40 Myths and Facts about the War in Vietnam
40 Myths and Facts about the War in Vietnam

40 Myths and Facts about the War in Vietnam

Larry Holzwarth - June 23, 2019

31. Myth: The Viet Cong was an independent guerrilla/militia force fighting on their own

The Viet Cong has been presented to the public since the time of the war, and continues to be today in media and myth as a wholly independent, locally raised force aligned with the North to oppose the ARVN and their American allies, using primitive weapons or those captured from the enemy. The Cong and their predecessor, the Viet Minh which fought against the French, continue to be viewed as locally raised and organized units which fought against enemies which entered their territory, as well as a group which terrorized villagers in their areas who were found to be sympathetic to the government of South Vietnam and their American allies.

40 Myths and Facts about the War in Vietnam
A captured Viet Cong fighter awaits interrogation during the Tet Offensive. National Archives

32. Fact: The Viet Cong was well armed and supported independently of the North Vietnamese government

In truth, the Viet Cong were a well-armed and trained organization, with much of their support coming from North Vietnam, whose officials directed and planned their operations – Tet is a good example – and whose supplies came to them directly from both the Soviet Union and China. Armed primarily with AK-47s, the world’s most ubiquitous assault rifle then and now, they often outgunned their enemies in the Army of the Republic of Vietnam, who often carried the M-1 and M-14 rifles which the US military had discarded as a front line assault rifle, at least until late in the war as the US was abandoning the ARVN to its inevitable fate. Up to $5 billion dollars in military aid was supplied directly to the Viet Cong by the Chinese and the Soviets between the mid-1950s and 1968, according to the CIA.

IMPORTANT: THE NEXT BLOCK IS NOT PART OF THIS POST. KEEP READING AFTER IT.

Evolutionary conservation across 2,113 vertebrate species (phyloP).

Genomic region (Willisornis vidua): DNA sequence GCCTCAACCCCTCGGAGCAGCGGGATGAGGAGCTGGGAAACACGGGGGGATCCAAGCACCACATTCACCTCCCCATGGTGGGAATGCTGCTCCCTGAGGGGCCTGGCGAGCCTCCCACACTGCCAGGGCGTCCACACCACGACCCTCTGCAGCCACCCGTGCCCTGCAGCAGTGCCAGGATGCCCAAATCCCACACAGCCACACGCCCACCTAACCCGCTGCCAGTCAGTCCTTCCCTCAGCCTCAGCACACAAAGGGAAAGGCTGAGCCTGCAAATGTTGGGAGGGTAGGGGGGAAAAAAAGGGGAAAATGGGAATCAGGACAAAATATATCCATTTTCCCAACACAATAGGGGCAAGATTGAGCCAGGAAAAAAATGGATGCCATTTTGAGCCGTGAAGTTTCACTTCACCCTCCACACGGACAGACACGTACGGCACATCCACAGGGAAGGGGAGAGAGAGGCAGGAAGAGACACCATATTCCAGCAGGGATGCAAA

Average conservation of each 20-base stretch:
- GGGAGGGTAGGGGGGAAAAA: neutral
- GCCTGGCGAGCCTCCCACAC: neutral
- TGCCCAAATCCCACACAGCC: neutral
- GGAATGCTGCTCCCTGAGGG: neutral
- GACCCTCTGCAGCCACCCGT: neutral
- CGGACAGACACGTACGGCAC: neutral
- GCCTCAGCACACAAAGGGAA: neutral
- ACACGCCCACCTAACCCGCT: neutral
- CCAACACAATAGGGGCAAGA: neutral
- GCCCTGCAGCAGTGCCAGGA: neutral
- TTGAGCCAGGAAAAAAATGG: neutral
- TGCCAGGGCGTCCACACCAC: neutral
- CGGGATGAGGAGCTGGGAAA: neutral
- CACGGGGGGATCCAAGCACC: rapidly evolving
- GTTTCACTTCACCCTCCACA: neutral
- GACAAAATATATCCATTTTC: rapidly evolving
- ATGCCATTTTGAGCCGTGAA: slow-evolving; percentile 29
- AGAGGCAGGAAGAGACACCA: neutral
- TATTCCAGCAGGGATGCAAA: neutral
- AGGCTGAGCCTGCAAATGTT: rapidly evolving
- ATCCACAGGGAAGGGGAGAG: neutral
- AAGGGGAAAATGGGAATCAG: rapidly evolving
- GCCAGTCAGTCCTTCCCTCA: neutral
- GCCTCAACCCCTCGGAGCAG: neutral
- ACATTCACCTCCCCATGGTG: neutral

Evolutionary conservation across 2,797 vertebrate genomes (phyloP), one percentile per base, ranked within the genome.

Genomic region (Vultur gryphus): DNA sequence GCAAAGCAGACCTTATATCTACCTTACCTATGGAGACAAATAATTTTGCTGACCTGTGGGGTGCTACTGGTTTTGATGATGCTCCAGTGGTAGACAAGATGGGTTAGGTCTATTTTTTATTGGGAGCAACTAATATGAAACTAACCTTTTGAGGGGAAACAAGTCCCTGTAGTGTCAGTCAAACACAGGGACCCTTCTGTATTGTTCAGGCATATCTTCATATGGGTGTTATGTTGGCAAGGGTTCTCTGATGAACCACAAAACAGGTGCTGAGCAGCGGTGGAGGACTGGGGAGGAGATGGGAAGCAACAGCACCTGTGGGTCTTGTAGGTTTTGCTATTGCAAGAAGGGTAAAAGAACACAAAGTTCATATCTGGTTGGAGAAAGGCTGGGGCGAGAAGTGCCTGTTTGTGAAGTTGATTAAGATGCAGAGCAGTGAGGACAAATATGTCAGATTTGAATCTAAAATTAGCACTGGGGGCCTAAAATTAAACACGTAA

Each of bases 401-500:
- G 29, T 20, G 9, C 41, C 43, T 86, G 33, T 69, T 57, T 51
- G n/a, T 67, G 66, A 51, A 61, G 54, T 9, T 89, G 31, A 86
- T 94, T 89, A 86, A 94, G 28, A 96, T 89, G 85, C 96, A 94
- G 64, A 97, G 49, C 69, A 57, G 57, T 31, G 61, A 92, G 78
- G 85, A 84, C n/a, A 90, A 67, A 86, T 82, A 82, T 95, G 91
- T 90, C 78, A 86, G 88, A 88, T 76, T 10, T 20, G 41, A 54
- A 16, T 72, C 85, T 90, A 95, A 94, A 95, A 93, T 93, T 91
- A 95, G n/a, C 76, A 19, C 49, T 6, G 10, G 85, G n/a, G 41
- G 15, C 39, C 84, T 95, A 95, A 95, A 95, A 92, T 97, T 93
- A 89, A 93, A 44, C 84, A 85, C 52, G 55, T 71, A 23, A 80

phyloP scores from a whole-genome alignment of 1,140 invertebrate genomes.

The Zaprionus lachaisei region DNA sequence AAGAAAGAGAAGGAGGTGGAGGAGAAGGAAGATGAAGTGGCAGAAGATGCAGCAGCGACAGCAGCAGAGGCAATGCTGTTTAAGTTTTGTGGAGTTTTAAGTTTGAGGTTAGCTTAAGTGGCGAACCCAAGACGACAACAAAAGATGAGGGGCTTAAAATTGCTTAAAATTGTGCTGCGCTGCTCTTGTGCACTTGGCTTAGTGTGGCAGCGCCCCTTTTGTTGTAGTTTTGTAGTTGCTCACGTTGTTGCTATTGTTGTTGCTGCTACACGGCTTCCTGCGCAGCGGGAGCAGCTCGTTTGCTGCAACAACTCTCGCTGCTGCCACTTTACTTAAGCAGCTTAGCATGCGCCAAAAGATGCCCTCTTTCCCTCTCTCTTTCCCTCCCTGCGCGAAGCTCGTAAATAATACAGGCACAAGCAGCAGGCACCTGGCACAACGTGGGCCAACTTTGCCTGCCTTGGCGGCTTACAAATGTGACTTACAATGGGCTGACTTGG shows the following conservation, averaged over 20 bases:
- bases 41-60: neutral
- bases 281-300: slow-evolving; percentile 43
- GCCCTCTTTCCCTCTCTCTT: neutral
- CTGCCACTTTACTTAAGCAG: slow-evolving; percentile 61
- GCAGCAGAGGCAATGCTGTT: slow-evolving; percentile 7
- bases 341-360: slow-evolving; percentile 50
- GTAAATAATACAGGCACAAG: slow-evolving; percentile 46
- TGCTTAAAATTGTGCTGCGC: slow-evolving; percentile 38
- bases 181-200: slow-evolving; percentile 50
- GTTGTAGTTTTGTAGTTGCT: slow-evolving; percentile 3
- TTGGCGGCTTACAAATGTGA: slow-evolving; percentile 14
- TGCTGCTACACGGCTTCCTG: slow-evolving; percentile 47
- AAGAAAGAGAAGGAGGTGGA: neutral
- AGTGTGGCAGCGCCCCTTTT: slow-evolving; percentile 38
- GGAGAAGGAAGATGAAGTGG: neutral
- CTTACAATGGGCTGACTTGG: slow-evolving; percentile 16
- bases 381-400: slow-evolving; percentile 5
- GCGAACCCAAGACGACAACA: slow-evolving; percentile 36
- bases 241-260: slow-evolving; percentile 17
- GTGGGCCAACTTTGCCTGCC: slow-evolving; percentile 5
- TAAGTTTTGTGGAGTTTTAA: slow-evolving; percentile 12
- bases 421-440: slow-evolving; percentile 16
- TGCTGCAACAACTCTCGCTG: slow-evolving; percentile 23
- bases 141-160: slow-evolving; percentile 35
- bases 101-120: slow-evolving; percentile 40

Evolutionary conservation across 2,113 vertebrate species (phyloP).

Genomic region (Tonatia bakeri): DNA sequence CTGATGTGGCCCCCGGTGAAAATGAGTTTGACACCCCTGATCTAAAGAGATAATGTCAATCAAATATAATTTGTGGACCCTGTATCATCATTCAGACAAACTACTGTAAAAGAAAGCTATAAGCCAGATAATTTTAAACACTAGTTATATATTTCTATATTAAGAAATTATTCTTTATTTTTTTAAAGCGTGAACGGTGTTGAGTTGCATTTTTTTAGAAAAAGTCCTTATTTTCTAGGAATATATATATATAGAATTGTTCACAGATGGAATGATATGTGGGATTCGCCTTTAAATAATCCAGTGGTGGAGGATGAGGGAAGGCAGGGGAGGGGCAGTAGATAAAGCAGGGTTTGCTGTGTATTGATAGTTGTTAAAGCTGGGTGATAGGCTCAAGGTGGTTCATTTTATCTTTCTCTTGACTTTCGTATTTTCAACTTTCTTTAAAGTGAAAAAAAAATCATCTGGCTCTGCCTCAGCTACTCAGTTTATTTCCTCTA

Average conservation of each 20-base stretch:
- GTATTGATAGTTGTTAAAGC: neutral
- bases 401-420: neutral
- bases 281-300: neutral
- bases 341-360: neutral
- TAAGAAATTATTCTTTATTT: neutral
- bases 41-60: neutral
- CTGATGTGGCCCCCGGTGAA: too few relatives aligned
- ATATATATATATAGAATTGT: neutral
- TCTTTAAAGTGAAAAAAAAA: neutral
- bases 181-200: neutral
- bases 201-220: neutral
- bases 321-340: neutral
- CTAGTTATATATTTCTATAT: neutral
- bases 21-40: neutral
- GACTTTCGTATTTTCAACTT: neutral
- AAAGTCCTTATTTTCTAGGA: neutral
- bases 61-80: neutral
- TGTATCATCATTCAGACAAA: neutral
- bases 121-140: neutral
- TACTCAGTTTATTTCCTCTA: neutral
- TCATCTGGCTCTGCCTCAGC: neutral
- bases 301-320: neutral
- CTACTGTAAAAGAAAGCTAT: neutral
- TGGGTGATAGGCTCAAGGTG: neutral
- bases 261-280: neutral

40 Myths and Facts about the War in Vietnam
America’s last military operation in Vietnam was the evacuation of refugees as Saigon fell to the communists. National Archives

33. Myth: As South Vietnam collapsed the elite of its society fled to the United States

During the fall of South Vietnam and the collapse of Saigon, which occurred with stunning speed, refugees fled to the American ships and airbases outside of the country. Most of these refuges were the elite of South Vietnamese society, those who had supported the Americans and the fight against communism until the bitter end. Better educated and with valuable skills, they were given priority during the frantic evacuation of Saigon and during later evacuations spearheaded by the United States, to bring out refugees who had initially fled to Malaysia, Indonesia, the Philippines, and other locales to escape communist persecution and imprisonment. These were the refugees who became known as the boat people, with many eventually rescued by the Americans.

40 Myths and Facts about the War in Vietnam
Vietnamese ‘boat people’ fled the communist regime to other Asian countries and the United States. US Navy